PhD Proposal by Xi Huang

Event Details
  • Date/Time:
    • Wednesday August 31, 2016
      10:00 am - 12:00 pm
  • Location: TBA: Andrew Young School of Policy Studies, Georgia State University
  • Phone:
  • URL:
  • Email:
  • Fee(s):
    N/A
  • Extras:
Contact
No contact information submitted.
Summaries

Summary Sentence: On Immigration, Regional Resilience, and Local Economic Development Policy

Full Summary: No summary paragraph submitted.

Doctoral Dissertation Proposal Defense:

 

 

By:

Xi Huang

 

 

On Immigration, Regional Resilience, and Local Economic Development Policy

 

August 31st, 2016

10:00 a.m

Andrew Young School of Policy Studies, Georgia State University

Room TBA

 

 

Committee:

Dr. Cathy Liu (Chair) [1]

Dr. Ann-Margaret Esnard [1]

Dr. Ross Rubenstein [1]

Dr. Carlianne Patrick [2]

Dr. Juan Rogers [3]

 

[1] Andrew Young School of Policy, Georgia State University

[2] Department of Economics, Andrew Young School, Georgia State University

[3] School of Public Policy, Georgia Institute of Technology

 

The foreign-born population has increased by 32.8 percent since 2000 despite a slowdown during the 2007-2009 Great Recession (Zeigler & Camarota, 2014). This rapid growth of immigrants has brought significant attention to the issue of immigration and its various impacts from both academic and policy arenas. The economic slowdown of many regions following the recession has also galvanized discussions around sustainable economic development among urban planners and economic geographers. Research has been called for to explore and examine the factors behind regional resilience and the contribution of immigration in the face of economic challenges (Christopherson et al., 2010; Pendall et al., 2010; Lester & Nguyen, 2013; Peri, 2010).

This dissertation consists of three analyses, addressing the questions of whether immigrants have contributed to regional resilience and how the use of immigration as a key economic development strategy has affected post-recession American cities. Different from previous research that employs a singular measure of resilience, it tests economic resilience in two measures: resilience as capacities and resilience as performance. Besides Chapter 1 and Chapter 5, each chapter in the dissertation answers one research question. Chapter 2 documents regional resilience capacities from 1980 to 2007 and traces the immigration dynamics for the same period of time, followed by an attempt to draw a relationship between immigration and resilience using a fix effects model. Given that resilience capacity is multi-dimensional, it also tests which aspects of the resilience capacity is mostly accounted for by immigration. Chapter 3 examines the contribution of immigration to resilience performance in the context of an actual recession. It investigates whether the immigrant population enhances resilience to the latest Great Recession in terms of total employment and per capital income. Resilience in this chapter is measured as performance, and in two ways: the degree of downturn during the recession (resistance to the shock) and the extent to which the local economy bounces back from a downturn (resilience after the shock). In addition to baseline OLS regressions, an instrumental variable approach is employed to address the endogeneity problem of immigrants’ residential choice and local economic condition. Chapter 4 evaluates the impact of the latest local immigrant policies in three areas, namely migration patterns, local labor market (employment), and local businesses (entrepreneurship), with a focus on Rustbelt cities. It applies the synthetic control method to estimate the impacts of the Global Detroit program.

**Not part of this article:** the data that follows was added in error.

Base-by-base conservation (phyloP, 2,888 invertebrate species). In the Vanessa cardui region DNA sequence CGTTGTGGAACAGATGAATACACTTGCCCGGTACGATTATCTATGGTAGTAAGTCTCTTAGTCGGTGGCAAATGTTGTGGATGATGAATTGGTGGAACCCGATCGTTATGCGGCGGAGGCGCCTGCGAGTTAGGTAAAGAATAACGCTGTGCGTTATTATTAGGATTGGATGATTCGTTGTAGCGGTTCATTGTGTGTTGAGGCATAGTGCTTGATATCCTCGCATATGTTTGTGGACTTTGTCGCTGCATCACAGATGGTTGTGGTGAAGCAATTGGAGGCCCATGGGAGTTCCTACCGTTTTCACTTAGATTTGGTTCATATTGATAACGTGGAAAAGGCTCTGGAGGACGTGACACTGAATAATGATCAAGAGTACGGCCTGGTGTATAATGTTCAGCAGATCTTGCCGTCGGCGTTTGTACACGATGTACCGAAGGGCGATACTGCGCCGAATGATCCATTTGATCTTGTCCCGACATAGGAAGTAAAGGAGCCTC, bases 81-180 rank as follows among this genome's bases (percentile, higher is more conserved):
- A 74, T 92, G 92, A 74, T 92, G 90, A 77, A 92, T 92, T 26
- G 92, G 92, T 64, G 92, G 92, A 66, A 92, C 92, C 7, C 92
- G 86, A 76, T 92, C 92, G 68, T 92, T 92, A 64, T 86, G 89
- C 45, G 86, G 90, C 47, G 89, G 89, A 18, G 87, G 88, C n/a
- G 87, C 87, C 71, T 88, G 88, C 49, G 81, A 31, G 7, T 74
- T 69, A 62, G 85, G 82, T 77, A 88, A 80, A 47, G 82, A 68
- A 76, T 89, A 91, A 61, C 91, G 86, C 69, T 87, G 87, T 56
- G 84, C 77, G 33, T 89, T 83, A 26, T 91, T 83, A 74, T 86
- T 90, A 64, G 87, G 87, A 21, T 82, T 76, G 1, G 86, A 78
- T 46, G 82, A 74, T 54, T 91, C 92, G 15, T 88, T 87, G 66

This dissertation uses data that primarily come from a database on regional resilience developed by the Building Resilience Regions research network (BRR), funded by the John D., and Katherine T. MacArthur Foundation. The BRR database covers a broad spectrum of economic, demographic, and social change across all U.S. metropolitan statistical areas (MSA) for three decades (1980-2007), which have been made consistent across the years. The metropolitan area is the unit of analysis for this dissertation. MSA boundaries have been made consistent to compile this longitudinal dataset. Other secondary datasets include the U.S. Census Bureau, Bureau of Economic Analysis, Bureau of Labor Statistics, and the online H1B annual visa data source administered by U.S. department to gauge immigrants’ employment level. These datasets provide useful information for the construction of regional economic, social, and political indicators, as well as some of the outcome variables.

Additional Information

In Campus Calendar
No
Groups

Graduate Studies

Invited Audience
Public
Categories
Other/Miscellaneous
Keywords
Phd proposal
Status
  • Created By: Tatianna Richardson
  • Workflow Status: Published
  • Created On: Aug 8, 2016 - 4:45am
  • Last Updated: Oct 7, 2016 - 10:18pm